Another large-scale cyber warfare disruption happened at the Stockholm airport in 2016 that crippled operations at the airport for three days. There have been other large scale power outages in the country more than a decade ago after which the country had to issue warning. In April 2014, the US faced another major cyber warfare attack on complex machinery when a high-flying Sukhoi-24 crippled the USS Donald Cook by electronic interference. Exactly after a year, another Sukhoi disabled the USS Theodore Roosevelt (an aircraft carrier armed with multiple defencive and safety mechanisms) in the Baltic Sea. Both naval vessels had to be towed to safety, as their onboard propulsion systems got damaged by electronic interference. After reports that Russia meddled in the US elections by hacking machines and creating propaganda on the internet and the recent ransomware and other cyber attacks being attributed to North Korea, cyber warfare is gaining importance. If developed countries like US are attacked with such cyber attacks, what will a developing country like India do?
Is India Prepared?
According to a recent report by the Federation of Indian Chambers of Commerce (FICCI) Ernst & Young titled Confronting the New Age Cyber Criminal, India is becoming increasingly vulnerable to this menace because of rapid digitisation and proliferation of mobile data without matching pace of cyber security and cyber hygiene. At present, India is ranked third in terms of cybercrime incidents behind the US and China as per data shared by a leading security vendor, which compiled data of botinfected systems controlled by cyber criminals in different countries.
As per Indian Computer Emergency Response Team (CERTIN), one cybercrime was reported every 10 minutes in India during 2017. These statistics are quite alarming and therefore, merit focused and collective attention from Law Enforcement Agencies (LEAs). Last year, Pakistani hackers compromised 10 Indian websites which included National Aeronautics, Army Institute of Management and Technology, Defence Institute of Advanced Technology, Army Institute of Management, and the Board of Research in Nuclear Sciences. The hackers called themselves as Pakistan Haxor Crew and claimed the action was to avenge the defacement of the Pakistani railways website by an Indian hacker and to show solidarity with the Kashmiris.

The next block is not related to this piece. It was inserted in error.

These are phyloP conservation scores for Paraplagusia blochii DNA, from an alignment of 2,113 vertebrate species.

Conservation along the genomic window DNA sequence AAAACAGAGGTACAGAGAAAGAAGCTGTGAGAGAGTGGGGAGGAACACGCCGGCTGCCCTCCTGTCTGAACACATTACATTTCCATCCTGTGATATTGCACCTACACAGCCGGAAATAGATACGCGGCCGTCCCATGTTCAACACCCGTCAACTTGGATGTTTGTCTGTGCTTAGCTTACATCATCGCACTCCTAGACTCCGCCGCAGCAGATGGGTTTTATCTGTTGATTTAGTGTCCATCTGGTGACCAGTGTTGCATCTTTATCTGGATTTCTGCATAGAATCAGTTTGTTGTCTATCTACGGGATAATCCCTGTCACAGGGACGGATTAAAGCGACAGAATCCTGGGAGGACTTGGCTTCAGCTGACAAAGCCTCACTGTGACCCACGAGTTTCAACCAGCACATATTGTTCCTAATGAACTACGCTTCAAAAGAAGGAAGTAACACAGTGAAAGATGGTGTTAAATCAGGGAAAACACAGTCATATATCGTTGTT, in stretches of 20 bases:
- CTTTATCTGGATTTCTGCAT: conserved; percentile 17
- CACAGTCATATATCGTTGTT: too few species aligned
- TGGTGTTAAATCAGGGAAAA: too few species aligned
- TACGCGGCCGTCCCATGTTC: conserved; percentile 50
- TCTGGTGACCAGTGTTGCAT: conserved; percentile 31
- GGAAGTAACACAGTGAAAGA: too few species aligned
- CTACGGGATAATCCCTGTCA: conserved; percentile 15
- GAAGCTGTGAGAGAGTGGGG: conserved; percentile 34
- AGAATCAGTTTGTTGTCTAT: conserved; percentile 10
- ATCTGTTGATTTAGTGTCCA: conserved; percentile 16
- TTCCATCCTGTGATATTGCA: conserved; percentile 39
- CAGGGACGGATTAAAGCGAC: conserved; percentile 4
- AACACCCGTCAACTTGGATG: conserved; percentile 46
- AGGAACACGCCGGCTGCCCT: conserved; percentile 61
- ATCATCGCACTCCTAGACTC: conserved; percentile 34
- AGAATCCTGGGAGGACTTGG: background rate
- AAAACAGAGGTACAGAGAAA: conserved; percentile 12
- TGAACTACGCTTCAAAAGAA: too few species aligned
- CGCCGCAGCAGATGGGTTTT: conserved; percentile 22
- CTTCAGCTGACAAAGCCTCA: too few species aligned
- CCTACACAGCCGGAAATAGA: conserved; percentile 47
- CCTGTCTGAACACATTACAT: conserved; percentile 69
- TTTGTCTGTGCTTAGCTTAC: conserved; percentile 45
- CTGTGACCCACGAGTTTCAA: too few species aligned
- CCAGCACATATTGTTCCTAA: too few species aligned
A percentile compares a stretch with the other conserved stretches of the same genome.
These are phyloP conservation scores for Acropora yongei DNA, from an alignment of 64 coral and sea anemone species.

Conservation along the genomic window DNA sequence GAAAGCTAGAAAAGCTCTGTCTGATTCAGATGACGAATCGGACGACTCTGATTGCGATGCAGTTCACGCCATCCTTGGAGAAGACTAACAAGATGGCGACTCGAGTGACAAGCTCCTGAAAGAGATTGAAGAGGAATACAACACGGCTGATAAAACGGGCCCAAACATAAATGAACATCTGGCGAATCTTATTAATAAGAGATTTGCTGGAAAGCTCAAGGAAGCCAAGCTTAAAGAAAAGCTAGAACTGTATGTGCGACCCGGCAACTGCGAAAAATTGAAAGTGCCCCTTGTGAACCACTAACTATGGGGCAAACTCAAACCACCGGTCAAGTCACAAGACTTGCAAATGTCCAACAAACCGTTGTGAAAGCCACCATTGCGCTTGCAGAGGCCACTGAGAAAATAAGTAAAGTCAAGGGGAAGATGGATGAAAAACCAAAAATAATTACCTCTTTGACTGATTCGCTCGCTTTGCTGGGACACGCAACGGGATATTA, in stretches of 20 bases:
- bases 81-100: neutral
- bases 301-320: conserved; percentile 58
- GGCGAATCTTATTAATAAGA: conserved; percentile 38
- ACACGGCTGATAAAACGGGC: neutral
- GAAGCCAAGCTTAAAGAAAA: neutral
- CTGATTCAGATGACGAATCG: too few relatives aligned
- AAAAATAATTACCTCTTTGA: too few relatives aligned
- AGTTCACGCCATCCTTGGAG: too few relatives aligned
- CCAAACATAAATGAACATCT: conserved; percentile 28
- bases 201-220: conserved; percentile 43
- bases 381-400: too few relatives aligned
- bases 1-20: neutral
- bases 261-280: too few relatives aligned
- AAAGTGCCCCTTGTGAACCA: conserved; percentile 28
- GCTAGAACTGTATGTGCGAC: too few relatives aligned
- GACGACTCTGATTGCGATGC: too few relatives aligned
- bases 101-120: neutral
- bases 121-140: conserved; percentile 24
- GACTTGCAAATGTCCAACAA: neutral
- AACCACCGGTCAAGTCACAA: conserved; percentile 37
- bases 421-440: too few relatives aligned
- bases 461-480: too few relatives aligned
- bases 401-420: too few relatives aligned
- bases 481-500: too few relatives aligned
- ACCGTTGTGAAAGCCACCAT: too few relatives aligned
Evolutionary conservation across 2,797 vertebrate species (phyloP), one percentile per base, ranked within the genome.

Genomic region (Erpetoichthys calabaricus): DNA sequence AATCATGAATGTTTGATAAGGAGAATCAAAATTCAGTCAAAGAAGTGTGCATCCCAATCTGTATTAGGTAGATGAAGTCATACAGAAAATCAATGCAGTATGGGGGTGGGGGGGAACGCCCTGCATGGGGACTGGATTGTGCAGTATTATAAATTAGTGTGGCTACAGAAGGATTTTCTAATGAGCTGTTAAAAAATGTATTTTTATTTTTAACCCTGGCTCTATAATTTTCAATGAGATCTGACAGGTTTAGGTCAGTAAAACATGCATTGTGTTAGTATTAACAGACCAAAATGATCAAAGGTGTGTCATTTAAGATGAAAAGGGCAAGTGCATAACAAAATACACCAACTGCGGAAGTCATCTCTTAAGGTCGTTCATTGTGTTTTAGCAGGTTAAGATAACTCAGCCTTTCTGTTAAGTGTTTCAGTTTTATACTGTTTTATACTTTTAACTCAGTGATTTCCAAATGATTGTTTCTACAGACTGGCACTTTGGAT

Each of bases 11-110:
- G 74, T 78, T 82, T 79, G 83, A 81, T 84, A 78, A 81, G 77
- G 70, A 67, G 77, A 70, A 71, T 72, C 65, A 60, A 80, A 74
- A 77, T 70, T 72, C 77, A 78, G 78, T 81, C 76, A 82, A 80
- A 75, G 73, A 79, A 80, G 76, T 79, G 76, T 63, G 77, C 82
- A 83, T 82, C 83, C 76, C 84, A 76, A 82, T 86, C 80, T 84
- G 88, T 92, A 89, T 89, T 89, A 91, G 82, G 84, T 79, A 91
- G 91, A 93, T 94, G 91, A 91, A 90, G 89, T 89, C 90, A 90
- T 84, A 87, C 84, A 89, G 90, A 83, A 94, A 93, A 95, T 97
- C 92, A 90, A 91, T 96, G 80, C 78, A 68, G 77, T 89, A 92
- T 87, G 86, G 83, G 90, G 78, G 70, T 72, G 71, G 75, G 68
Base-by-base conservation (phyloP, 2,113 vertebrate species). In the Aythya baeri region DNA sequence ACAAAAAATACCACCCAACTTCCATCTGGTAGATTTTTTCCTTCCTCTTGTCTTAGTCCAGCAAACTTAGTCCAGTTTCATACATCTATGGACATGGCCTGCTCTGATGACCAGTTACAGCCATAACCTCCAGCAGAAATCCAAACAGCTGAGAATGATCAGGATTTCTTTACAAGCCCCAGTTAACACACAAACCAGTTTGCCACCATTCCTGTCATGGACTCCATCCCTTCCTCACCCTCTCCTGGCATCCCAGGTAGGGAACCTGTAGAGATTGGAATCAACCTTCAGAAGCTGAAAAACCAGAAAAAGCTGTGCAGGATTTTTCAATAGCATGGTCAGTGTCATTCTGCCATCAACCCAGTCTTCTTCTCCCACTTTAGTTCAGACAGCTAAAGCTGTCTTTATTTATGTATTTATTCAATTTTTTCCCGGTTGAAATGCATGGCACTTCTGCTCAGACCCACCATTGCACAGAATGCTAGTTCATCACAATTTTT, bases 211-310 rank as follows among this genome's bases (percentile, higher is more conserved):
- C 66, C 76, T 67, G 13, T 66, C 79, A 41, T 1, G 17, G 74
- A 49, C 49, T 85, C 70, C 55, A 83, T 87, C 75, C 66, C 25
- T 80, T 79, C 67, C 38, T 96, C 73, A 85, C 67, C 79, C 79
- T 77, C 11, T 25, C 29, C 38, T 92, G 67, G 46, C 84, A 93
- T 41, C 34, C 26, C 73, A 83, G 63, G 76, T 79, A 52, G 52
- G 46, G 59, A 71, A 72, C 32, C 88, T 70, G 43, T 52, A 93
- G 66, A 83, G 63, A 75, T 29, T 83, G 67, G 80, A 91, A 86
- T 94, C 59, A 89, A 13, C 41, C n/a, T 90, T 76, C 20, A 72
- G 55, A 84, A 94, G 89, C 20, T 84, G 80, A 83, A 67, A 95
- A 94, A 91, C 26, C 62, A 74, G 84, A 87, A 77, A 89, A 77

In 2016, reports emerged in Australia that the entire design that reveals the capability of India’s Scorpene submarine fleet were leaked. According to the reports the 22,000 pages of plan was leaked by the French manufacturer DCNS, that is the designer of the system. Seeing the previous attacks it is quite evident that India still needs to do a lot to counter such attacks. According to a home ministry official, the most frequently attacked networks include the prime minister’s office and the Ministry of External Affairs. Even though Defence Research and Development Organisation (DRDO) comes on the list of targets, the nodal defence research agency keeps issuing statements denying any attack on their networks.
Countries are using submarine cable for cyber warfare. According to Asia-Pacific Economic Cooperation forum, 97 pc of all international data is carried out on such cables. Submarine cables are difficult to be attacked as satellites would not be able to track it. India needs to come up with advanced technological innovations like other countries for the protection of submarine cables landing stations. The country should also invest in undersea sensors, under the Digital India initiative for cables and in creation of backup or ‘dark cables’ that would not be publicly identified.
In order to enhance its cyber security, the Indian Army has developed a software, Bharat Operating System Solutions (BOSS) to guard its communication and information networks from espionage by foreign players. India is among the very few countries that does not have a dedicated cyber component in its military. The government is planning to create a new tri-service agency for cyber warfare. The Defence Cyber Agency will work in coordination with the National Cyber Security Advisor. The Defence Cyber Agency is seen as a precursor of a cyber command. The agency will have more than 1,000 experts who will be distributed into a number of formations of the Army, Navy and IAF. Reports say that, the new Defence Cyber Agency will have both offensive and defensive capacity.